The president of Coquitlam Minor Lacrosse Association (CMLA) said it will consider requests on a case-by-case basis for cash refunds of registration fees for the 2020 box season that’s been halted by the COVID-19 pandemic.
But Garrett Ungaro said that because of the expenses the association has already incurred — like player insurance fees, certification courses for coaches and referees, and the acquisition of equipment like shorts and balls — most families will receive only an 80% credit towards next season’s registration fees.
Some have expressed dismay that other associations like New Westminster Minor Lacrosse have been able to issue 100% refunds. One told The Tri-City News that families facing financial challenges because of job losses during the pandemic are especially feeling the pinch.
But, Ungaro said, CMLA’s unique position as a league exclusively for box lacrosse means it gets less money from BC Lottery gaming grants than some neighbouring associations that offer both the indoor game and field lacrosse.
“These clubs can utilize the higher gaming grant funds they receive to offset expenses,” Ungarro told The Tri-City News, adding those expenses amounted to about $80,000 before the season was halted.
Ungarro said the association is also in a bit of a bind because the BC Lacrosse Association hasn’t officially cancelled the season and lacrosse has been identified as one of three sports being considered for a “return to activity,” as the province begins its phased recovery from shutdowns brought on since March by the pandemic.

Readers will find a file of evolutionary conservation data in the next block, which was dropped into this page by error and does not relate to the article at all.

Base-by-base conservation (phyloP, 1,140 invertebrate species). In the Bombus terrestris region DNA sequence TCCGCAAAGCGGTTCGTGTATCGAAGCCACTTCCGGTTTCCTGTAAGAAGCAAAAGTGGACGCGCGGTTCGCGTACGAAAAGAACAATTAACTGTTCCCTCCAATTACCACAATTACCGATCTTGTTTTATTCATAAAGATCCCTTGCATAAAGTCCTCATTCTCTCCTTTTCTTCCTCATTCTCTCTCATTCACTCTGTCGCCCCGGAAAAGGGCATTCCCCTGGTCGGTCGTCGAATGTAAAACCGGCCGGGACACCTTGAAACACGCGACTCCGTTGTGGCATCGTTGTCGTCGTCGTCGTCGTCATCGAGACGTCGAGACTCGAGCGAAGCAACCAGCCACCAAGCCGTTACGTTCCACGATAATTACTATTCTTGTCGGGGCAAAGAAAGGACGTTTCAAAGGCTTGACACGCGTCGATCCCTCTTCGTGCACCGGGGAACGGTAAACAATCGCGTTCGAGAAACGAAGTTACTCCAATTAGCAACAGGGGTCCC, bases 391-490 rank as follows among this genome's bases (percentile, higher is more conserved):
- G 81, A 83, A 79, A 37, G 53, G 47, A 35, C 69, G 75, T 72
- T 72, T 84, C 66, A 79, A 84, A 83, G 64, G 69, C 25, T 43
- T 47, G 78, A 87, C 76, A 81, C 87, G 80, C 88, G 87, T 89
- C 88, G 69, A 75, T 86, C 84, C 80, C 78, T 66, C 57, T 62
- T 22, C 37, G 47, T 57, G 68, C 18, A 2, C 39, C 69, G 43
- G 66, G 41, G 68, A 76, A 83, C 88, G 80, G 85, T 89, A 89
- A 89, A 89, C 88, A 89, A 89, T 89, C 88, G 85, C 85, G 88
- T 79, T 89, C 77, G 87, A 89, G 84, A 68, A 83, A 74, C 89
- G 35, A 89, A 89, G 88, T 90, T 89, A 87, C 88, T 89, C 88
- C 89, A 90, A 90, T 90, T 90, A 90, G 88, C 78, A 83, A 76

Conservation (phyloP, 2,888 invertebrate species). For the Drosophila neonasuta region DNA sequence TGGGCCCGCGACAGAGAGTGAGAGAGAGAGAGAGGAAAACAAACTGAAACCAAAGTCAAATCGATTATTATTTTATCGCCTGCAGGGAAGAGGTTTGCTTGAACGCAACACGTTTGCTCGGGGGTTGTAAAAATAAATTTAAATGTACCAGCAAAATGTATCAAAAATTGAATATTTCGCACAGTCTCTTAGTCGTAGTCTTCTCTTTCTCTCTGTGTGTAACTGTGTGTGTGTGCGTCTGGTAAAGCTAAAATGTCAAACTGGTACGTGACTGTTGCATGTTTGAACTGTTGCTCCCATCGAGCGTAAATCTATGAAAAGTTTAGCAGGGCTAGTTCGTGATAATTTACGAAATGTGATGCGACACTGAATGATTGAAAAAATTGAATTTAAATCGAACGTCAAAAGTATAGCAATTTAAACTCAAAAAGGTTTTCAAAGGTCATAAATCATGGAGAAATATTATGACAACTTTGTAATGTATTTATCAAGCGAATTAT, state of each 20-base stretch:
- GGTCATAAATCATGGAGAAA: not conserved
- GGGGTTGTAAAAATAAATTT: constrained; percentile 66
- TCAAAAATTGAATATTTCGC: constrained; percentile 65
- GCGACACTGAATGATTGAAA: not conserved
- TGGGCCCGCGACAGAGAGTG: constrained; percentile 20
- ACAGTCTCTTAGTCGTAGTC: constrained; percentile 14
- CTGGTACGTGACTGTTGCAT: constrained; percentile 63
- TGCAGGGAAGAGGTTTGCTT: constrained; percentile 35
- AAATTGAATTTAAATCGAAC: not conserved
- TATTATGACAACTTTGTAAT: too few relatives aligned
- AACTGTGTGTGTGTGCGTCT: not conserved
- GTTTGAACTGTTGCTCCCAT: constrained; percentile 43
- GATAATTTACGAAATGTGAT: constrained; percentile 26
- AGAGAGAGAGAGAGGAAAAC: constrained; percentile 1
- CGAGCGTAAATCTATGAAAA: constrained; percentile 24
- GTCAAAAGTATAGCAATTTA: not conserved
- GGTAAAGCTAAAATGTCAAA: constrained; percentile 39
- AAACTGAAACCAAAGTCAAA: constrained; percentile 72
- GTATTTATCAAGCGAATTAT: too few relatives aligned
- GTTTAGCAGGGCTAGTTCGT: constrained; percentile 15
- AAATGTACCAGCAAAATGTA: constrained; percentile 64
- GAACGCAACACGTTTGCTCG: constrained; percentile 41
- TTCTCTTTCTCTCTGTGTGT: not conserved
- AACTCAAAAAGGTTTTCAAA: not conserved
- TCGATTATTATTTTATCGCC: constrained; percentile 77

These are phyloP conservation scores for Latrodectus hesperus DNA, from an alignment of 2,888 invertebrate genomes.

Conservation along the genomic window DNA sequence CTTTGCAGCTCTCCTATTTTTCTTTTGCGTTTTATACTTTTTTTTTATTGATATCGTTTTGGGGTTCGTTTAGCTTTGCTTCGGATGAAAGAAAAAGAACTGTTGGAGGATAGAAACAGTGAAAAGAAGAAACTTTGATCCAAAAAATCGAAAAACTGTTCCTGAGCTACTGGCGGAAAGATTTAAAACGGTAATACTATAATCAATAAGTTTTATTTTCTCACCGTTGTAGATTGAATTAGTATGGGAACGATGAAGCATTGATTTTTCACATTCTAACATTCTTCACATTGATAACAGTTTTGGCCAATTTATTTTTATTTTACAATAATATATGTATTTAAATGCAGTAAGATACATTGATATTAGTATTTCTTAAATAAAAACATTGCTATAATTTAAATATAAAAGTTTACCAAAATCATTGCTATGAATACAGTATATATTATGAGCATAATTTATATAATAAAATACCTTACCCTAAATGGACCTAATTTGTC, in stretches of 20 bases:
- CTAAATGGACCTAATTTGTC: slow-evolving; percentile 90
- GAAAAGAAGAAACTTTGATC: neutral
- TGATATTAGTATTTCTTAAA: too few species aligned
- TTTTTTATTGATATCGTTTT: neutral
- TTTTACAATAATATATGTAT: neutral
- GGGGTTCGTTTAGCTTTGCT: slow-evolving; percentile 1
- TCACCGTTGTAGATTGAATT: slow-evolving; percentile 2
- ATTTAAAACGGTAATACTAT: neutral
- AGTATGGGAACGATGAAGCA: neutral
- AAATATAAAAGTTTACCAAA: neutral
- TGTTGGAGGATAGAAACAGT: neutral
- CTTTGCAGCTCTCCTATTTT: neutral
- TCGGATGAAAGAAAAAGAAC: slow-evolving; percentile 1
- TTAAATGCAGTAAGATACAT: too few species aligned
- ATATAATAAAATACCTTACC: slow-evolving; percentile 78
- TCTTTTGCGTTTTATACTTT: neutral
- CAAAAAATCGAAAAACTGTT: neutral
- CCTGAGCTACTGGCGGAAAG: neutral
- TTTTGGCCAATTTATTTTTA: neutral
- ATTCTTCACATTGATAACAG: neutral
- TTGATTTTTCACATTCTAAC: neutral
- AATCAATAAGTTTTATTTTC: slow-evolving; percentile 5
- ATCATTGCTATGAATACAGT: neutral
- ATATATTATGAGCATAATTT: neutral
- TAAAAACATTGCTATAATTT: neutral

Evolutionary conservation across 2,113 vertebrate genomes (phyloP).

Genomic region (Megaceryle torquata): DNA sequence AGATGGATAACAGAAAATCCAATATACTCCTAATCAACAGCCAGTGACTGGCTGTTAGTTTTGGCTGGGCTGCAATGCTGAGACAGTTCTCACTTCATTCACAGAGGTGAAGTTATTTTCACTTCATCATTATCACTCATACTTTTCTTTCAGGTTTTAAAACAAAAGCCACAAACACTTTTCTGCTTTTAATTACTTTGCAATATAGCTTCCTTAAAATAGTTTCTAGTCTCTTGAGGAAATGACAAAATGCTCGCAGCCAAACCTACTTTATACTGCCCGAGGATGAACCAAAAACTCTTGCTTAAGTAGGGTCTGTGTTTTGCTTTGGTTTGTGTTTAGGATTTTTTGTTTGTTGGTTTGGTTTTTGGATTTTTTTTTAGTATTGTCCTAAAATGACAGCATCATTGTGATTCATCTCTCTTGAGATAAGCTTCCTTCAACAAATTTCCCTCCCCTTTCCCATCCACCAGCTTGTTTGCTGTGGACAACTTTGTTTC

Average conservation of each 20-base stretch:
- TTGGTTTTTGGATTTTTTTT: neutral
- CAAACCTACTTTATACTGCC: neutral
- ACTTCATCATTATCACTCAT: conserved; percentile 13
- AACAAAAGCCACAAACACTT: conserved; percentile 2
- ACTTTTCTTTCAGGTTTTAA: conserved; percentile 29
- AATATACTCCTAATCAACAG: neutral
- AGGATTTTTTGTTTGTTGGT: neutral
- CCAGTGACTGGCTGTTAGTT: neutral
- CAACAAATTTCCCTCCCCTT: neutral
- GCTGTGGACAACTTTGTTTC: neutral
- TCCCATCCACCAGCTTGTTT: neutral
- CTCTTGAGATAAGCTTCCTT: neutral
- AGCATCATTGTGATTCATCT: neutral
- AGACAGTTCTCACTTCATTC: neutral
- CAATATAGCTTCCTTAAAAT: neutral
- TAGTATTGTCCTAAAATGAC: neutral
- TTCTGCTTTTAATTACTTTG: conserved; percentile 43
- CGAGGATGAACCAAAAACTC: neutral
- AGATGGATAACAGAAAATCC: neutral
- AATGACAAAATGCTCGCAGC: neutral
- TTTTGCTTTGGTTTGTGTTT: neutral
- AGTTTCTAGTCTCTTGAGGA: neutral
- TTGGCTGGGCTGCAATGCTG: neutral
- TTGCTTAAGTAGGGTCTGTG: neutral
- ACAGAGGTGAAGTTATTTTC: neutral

“At any moment, the BCLA could indicate that we are able to start programming for a certain age-group or division, and we would be expected to deliver this programming,” Ungarro said. He added he expects at least some of the more than 650 kids registered to play lacrosse this summer in Coquitlam will get a chance to hit the floor.
Other sports are in a similar predicament.
Softball is officially on hold until June 1 and Port Coquitlam Minor Softball recently sent a survey to its families to determine player availability should the schedule resume later in the summer, as well as polled them about allocating their registration fees.
Sandon Fraser, the president of Coquitlam Little League, said in a statement on its website that the organization is working on issuing cheques for full refunds to the more than 600 families with kids registered to play baseball. He said he’s hopeful some baseball could yet be played this summer.
Still, Ungarro said, his association doesn’t want to cause hardship to any of its families.
“I am really hopeful that once certain decisions are made, we can review our expenses and then see if we can increase the amount of refund back to the members.”